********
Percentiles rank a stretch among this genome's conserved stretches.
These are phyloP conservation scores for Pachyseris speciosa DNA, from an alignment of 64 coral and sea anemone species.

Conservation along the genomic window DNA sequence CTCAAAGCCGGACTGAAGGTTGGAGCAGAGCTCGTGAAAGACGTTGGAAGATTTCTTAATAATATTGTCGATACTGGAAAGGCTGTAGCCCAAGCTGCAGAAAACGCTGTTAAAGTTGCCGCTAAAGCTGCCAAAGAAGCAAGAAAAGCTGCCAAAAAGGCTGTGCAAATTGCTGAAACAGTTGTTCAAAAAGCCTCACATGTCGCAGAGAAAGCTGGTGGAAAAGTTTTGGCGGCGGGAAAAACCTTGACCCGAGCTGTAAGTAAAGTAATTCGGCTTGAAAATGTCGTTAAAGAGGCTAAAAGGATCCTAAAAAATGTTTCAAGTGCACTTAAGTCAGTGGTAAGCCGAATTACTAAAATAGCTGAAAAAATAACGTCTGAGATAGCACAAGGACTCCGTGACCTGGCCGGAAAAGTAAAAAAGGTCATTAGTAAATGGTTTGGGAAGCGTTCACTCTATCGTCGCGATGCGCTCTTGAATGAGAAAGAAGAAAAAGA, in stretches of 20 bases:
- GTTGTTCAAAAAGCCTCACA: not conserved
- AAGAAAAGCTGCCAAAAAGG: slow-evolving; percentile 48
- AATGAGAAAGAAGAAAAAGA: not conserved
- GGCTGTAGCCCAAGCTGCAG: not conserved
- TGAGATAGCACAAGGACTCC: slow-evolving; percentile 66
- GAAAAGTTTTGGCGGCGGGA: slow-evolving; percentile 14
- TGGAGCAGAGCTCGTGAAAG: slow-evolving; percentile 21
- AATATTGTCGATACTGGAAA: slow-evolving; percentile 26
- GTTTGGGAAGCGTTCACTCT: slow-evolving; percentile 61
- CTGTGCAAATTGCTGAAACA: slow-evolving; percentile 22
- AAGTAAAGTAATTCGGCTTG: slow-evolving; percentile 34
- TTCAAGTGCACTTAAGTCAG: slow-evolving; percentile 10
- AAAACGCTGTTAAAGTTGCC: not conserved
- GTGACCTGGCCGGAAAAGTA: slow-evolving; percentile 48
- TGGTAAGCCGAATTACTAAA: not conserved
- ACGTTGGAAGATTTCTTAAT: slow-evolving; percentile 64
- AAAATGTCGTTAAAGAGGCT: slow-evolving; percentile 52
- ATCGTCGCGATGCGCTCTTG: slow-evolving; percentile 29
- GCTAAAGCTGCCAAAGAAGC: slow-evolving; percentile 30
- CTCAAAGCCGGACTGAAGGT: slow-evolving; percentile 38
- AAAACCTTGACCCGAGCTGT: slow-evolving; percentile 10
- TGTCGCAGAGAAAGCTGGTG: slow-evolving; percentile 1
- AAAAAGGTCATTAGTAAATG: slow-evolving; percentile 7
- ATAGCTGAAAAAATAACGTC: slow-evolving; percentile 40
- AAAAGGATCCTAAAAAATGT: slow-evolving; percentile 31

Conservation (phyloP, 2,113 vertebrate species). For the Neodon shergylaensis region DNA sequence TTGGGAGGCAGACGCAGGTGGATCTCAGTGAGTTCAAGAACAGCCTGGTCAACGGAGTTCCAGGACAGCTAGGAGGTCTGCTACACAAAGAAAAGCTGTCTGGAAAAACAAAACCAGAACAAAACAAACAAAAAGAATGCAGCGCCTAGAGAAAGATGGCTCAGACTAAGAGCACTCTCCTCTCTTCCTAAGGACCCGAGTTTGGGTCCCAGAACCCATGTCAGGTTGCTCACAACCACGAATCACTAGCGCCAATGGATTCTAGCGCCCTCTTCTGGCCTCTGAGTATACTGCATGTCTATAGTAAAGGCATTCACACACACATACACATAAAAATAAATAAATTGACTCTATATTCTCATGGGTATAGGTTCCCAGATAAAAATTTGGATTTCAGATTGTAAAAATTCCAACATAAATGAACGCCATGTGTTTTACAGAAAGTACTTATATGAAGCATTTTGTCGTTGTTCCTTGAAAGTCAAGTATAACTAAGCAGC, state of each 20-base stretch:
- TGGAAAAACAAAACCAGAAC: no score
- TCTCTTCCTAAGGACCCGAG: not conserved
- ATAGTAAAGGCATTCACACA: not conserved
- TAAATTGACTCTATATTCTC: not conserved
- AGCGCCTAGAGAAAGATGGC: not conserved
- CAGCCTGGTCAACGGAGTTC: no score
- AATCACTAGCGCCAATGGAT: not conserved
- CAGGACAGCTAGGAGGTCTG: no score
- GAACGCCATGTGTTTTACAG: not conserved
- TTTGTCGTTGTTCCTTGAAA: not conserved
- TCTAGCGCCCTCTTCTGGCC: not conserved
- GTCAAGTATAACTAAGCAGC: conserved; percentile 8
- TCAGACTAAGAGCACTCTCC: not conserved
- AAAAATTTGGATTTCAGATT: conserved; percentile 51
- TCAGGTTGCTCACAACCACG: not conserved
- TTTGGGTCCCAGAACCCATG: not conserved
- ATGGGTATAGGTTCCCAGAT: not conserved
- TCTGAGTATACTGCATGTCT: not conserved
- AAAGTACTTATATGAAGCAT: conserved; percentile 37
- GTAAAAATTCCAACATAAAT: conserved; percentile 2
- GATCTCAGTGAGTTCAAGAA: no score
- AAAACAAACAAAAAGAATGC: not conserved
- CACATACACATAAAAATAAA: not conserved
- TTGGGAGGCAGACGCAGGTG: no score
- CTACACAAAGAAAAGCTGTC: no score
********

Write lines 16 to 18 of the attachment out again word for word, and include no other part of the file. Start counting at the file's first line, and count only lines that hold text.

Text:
- AAAACGCTGTTAAAGTTGCC: not conserved
- GTGACCTGGCCGGAAAAGTA: slow-evolving; percentile 48
- TGGTAAGCCGAATTACTAAA: not conserved